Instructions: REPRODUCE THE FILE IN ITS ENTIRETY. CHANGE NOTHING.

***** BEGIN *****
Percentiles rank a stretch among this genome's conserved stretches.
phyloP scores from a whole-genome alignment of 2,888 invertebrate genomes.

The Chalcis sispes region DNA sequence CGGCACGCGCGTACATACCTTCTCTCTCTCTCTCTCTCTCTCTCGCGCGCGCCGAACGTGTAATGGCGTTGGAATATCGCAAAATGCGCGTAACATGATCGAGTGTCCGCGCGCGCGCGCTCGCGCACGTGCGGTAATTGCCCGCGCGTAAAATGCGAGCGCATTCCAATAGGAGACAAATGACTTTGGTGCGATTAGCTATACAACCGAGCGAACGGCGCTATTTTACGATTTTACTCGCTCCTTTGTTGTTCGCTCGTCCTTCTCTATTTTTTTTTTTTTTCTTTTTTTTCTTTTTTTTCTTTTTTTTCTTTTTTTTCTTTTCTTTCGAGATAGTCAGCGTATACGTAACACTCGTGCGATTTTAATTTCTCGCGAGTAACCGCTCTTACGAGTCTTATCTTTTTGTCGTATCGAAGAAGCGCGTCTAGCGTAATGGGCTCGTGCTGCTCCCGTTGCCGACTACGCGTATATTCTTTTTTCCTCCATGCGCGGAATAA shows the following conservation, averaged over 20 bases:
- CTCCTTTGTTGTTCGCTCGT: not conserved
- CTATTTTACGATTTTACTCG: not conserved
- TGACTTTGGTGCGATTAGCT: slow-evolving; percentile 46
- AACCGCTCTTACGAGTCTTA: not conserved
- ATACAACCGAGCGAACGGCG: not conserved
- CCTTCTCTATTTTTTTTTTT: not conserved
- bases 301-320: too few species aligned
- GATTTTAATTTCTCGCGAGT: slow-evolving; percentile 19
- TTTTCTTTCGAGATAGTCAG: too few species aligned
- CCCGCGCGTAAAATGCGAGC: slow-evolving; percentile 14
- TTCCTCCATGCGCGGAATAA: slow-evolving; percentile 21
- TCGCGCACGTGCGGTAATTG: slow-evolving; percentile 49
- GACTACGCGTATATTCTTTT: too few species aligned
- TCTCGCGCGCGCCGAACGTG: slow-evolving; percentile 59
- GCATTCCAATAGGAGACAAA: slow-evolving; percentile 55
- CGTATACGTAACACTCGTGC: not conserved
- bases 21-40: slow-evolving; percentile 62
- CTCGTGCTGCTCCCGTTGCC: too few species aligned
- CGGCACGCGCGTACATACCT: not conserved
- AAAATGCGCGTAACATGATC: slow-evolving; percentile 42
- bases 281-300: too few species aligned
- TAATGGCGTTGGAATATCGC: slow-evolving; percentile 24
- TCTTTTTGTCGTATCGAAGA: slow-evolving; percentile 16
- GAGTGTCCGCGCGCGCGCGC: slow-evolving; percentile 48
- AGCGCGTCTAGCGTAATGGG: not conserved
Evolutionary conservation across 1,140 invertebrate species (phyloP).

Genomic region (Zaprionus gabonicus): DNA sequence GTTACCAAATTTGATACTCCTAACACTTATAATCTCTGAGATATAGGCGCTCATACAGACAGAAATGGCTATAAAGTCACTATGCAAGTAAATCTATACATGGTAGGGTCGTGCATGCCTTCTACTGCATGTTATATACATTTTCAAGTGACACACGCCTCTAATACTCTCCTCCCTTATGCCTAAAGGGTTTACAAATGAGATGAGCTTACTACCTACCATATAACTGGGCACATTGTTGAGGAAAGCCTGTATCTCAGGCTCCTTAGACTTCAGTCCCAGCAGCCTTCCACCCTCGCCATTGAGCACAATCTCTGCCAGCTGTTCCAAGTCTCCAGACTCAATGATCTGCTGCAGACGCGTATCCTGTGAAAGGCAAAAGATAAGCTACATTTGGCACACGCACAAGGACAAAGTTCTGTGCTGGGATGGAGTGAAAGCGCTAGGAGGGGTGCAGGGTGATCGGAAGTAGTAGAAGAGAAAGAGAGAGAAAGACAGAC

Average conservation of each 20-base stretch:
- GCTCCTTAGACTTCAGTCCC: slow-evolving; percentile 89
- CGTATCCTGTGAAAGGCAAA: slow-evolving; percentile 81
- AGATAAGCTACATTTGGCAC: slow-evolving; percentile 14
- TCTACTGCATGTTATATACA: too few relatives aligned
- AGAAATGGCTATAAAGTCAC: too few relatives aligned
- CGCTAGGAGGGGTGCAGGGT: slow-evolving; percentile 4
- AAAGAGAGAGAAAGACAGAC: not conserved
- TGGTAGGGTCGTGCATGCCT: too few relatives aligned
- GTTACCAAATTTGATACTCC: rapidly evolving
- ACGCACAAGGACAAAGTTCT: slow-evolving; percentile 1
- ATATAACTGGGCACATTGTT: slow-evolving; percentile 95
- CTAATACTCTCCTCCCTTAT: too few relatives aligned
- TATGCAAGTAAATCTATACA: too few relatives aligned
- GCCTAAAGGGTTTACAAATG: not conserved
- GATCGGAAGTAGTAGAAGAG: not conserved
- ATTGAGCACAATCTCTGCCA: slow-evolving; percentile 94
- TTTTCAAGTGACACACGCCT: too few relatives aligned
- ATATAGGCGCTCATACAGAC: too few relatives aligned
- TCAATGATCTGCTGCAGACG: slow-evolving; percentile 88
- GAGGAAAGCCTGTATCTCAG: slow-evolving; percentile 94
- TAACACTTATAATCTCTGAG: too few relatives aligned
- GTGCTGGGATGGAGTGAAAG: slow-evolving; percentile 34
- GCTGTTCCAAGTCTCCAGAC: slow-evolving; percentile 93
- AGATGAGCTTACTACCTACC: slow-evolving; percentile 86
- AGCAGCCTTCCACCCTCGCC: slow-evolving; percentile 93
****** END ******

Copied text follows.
Percentiles rank a stretch among this genome's conserved stretches.
phyloP scores from a whole-genome alignment of 2,888 invertebrate genomes.

The Chalcis sispes region DNA sequence CGGCACGCGCGTACATACCTTCTCTCTCTCTCTCTCTCTCTCTCGCGCGCGCCGAACGTGTAATGGCGTTGGAATATCGCAAAATGCGCGTAACATGATCGAGTGTCCGCGCGCGCGCGCTCGCGCACGTGCGGTAATTGCCCGCGCGTAAAATGCGAGCGCATTCCAATAGGAGACAAATGACTTTGGTGCGATTAGCTATACAACCGAGCGAACGGCGCTATTTTACGATTTTACTCGCTCCTTTGTTGTTCGCTCGTCCTTCTCTATTTTTTTTTTTTTTCTTTTTTTTCTTTTTTTTCTTTTTTTTCTTTTTTTTCTTTTCTTTCGAGATAGTCAGCGTATACGTAACACTCGTGCGATTTTAATTTCTCGCGAGTAACCGCTCTTACGAGTCTTATCTTTTTGTCGTATCGAAGAAGCGCGTCTAGCGTAATGGGCTCGTGCTGCTCCCGTTGCCGACTACGCGTATATTCTTTTTTCCTCCATGCGCGGAATAA shows the following conservation, averaged over 20 bases:
- CTCCTTTGTTGTTCGCTCGT: not conserved
- CTATTTTACGATTTTACTCG: not conserved
- TGACTTTGGTGCGATTAGCT: slow-evolving; percentile 46
- AACCGCTCTTACGAGTCTTA: not conserved
- ATACAACCGAGCGAACGGCG: not conserved
- CCTTCTCTATTTTTTTTTTT: not conserved
- bases 301-320: too few species aligned
- GATTTTAATTTCTCGCGAGT: slow-evolving; percentile 19
- TTTTCTTTCGAGATAGTCAG: too few species aligned
- CCCGCGCGTAAAATGCGAGC: slow-evolving; percentile 14
- TTCCTCCATGCGCGGAATAA: slow-evolving; percentile 21
- TCGCGCACGTGCGGTAATTG: slow-evolving; percentile 49
- GACTACGCGTATATTCTTTT: too few species aligned
- TCTCGCGCGCGCCGAACGTG: slow-evolving; percentile 59
- GCATTCCAATAGGAGACAAA: slow-evolving; percentile 55
- CGTATACGTAACACTCGTGC: not conserved
- bases 21-40: slow-evolving; percentile 62
- CTCGTGCTGCTCCCGTTGCC: too few species aligned
- CGGCACGCGCGTACATACCT: not conserved
- AAAATGCGCGTAACATGATC: slow-evolving; percentile 42
- bases 281-300: too few species aligned
- TAATGGCGTTGGAATATCGC: slow-evolving; percentile 24
- TCTTTTTGTCGTATCGAAGA: slow-evolving; percentile 16
- GAGTGTCCGCGCGCGCGCGC: slow-evolving; percentile 48
- AGCGCGTCTAGCGTAATGGG: not conserved
Evolutionary conservation across 1,140 invertebrate species (phyloP).

Genomic region (Zaprionus gabonicus): DNA sequence GTTACCAAATTTGATACTCCTAACACTTATAATCTCTGAGATATAGGCGCTCATACAGACAGAAATGGCTATAAAGTCACTATGCAAGTAAATCTATACATGGTAGGGTCGTGCATGCCTTCTACTGCATGTTATATACATTTTCAAGTGACACACGCCTCTAATACTCTCCTCCCTTATGCCTAAAGGGTTTACAAATGAGATGAGCTTACTACCTACCATATAACTGGGCACATTGTTGAGGAAAGCCTGTATCTCAGGCTCCTTAGACTTCAGTCCCAGCAGCCTTCCACCCTCGCCATTGAGCACAATCTCTGCCAGCTGTTCCAAGTCTCCAGACTCAATGATCTGCTGCAGACGCGTATCCTGTGAAAGGCAAAAGATAAGCTACATTTGGCACACGCACAAGGACAAAGTTCTGTGCTGGGATGGAGTGAAAGCGCTAGGAGGGGTGCAGGGTGATCGGAAGTAGTAGAAGAGAAAGAGAGAGAAAGACAGAC

Average conservation of each 20-base stretch:
- GCTCCTTAGACTTCAGTCCC: slow-evolving; percentile 89
- CGTATCCTGTGAAAGGCAAA: slow-evolving; percentile 81
- AGATAAGCTACATTTGGCAC: slow-evolving; percentile 14
- TCTACTGCATGTTATATACA: too few relatives aligned
- AGAAATGGCTATAAAGTCAC: too few relatives aligned
- CGCTAGGAGGGGTGCAGGGT: slow-evolving; percentile 4
- AAAGAGAGAGAAAGACAGAC: not conserved
- TGGTAGGGTCGTGCATGCCT: too few relatives aligned
- GTTACCAAATTTGATACTCC: rapidly evolving
- ACGCACAAGGACAAAGTTCT: slow-evolving; percentile 1
- ATATAACTGGGCACATTGTT: slow-evolving; percentile 95
- CTAATACTCTCCTCCCTTAT: too few relatives aligned
- TATGCAAGTAAATCTATACA: too few relatives aligned
- GCCTAAAGGGTTTACAAATG: not conserved
- GATCGGAAGTAGTAGAAGAG: not conserved
- ATTGAGCACAATCTCTGCCA: slow-evolving; percentile 94
- TTTTCAAGTGACACACGCCT: too few relatives aligned
- ATATAGGCGCTCATACAGAC: too few relatives aligned
- TCAATGATCTGCTGCAGACG: slow-evolving; percentile 88
- GAGGAAAGCCTGTATCTCAG: slow-evolving; percentile 94
- TAACACTTATAATCTCTGAG: too few relatives aligned
- GTGCTGGGATGGAGTGAAAG: slow-evolving; percentile 34
- GCTGTTCCAAGTCTCCAGAC: slow-evolving; percentile 93
- AGATGAGCTTACTACCTACC: slow-evolving; percentile 86
- AGCAGCCTTCCACCCTCGCC: slow-evolving; percentile 93